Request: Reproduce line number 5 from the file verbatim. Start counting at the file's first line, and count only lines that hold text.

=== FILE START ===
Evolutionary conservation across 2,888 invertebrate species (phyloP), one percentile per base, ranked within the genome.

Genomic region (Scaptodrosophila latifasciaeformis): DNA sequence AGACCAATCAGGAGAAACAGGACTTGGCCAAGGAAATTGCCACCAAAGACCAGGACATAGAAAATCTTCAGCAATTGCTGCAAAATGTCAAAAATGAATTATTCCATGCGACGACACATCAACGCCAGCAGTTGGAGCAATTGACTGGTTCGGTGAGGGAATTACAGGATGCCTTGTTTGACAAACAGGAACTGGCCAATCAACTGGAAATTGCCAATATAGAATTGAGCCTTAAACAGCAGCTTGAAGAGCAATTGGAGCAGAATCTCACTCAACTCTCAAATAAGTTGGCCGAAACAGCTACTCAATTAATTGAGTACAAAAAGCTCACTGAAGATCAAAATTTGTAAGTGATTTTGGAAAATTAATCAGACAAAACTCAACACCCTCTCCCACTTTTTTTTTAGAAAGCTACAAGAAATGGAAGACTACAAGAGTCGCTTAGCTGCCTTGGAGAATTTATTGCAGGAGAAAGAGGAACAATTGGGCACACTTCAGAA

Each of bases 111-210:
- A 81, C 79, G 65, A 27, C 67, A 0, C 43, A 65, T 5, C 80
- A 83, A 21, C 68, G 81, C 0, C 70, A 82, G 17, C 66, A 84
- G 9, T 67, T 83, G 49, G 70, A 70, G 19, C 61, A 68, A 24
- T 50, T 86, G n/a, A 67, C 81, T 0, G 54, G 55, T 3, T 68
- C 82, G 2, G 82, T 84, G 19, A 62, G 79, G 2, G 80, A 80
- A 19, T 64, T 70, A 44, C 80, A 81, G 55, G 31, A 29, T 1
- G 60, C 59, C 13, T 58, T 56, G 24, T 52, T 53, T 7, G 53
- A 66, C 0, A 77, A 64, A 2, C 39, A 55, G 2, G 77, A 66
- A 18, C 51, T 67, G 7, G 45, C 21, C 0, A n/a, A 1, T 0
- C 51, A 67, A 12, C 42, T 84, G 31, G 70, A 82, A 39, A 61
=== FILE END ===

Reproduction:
- A 83, A 21, C 68, G 81, C 0, C 70, A 82, G 17, C 66, A 84